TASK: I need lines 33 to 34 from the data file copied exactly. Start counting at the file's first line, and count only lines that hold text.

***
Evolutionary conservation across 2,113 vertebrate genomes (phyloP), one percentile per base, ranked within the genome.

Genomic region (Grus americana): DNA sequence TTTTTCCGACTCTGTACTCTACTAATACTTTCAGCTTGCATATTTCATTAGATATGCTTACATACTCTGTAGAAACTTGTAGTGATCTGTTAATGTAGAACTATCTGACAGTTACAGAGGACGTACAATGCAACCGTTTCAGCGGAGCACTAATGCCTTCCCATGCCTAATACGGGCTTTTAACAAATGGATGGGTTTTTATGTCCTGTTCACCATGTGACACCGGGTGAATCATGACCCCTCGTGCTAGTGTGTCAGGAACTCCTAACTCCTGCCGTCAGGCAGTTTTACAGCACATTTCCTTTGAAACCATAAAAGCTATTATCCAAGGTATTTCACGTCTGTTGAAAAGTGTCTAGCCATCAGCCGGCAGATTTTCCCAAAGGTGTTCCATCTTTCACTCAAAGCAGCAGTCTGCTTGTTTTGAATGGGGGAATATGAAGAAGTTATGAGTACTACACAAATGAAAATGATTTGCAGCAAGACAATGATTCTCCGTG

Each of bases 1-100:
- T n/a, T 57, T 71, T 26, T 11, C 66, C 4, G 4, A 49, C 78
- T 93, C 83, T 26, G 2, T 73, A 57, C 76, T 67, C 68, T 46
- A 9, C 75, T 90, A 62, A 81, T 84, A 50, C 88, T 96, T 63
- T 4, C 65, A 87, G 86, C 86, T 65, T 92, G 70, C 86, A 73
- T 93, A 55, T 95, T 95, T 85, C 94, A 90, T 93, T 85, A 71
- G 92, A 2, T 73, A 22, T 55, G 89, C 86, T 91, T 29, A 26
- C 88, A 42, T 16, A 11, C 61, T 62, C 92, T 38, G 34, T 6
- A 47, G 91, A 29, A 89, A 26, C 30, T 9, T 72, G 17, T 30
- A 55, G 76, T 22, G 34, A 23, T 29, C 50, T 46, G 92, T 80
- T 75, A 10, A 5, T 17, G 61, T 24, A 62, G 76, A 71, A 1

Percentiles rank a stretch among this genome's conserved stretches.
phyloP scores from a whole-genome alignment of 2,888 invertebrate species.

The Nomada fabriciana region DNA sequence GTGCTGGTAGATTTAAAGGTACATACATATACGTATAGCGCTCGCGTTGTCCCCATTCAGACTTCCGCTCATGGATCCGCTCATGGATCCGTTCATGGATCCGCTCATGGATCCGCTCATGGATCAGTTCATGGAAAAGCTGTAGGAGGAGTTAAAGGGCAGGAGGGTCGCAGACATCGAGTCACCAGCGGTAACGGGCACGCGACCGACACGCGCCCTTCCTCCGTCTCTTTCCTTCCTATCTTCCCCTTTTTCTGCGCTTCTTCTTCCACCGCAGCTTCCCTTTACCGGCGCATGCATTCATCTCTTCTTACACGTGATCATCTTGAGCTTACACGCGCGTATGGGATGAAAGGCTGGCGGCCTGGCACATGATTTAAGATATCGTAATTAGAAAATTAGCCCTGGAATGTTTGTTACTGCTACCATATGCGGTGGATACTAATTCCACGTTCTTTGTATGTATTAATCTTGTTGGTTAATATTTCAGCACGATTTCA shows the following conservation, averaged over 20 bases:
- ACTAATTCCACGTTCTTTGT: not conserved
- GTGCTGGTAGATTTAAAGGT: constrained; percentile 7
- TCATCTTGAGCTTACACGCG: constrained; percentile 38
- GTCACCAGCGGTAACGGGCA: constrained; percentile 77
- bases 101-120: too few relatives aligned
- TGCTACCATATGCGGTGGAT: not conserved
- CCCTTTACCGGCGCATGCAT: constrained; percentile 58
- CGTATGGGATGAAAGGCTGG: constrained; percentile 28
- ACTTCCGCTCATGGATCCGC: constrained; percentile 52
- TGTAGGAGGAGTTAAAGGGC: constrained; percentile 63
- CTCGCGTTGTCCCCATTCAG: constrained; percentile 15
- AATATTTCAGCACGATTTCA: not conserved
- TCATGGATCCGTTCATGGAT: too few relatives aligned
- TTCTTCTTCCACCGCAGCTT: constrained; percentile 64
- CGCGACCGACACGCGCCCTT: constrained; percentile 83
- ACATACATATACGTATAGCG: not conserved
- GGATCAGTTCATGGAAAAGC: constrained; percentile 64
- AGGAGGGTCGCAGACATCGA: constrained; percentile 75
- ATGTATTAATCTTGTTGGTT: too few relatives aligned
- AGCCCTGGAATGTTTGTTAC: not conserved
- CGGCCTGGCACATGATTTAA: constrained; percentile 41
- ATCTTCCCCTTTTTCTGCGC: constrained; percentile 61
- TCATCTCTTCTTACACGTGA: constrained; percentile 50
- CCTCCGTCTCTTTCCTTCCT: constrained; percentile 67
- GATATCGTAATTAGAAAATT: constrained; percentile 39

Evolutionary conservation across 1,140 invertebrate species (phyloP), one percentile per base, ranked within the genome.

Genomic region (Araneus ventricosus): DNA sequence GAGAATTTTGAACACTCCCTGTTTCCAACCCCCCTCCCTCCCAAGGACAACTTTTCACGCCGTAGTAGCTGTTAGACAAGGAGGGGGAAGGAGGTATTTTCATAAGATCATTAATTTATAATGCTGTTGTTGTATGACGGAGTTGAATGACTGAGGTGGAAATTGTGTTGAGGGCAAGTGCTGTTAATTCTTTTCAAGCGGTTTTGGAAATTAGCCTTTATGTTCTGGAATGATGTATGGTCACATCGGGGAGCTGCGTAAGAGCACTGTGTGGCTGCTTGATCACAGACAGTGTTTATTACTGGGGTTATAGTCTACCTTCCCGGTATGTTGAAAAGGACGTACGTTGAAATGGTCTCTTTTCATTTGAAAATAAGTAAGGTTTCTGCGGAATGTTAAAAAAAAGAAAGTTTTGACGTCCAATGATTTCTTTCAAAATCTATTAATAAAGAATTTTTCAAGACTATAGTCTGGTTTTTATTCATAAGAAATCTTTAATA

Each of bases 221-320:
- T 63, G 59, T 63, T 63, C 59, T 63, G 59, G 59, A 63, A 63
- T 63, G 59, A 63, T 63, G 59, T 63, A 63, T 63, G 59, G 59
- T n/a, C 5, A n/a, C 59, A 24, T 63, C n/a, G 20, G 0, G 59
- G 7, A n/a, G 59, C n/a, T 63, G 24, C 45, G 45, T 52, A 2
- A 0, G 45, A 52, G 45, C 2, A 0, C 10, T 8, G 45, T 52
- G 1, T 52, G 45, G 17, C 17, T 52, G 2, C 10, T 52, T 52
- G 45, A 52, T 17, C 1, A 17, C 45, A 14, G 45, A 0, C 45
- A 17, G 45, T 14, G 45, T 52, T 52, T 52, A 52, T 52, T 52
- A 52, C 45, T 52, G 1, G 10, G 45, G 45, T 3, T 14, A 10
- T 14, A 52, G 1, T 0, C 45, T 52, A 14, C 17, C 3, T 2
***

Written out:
- GGATCAGTTCATGGAAAAGC: constrained; percentile 64
- AGGAGGGTCGCAGACATCGA: constrained; percentile 75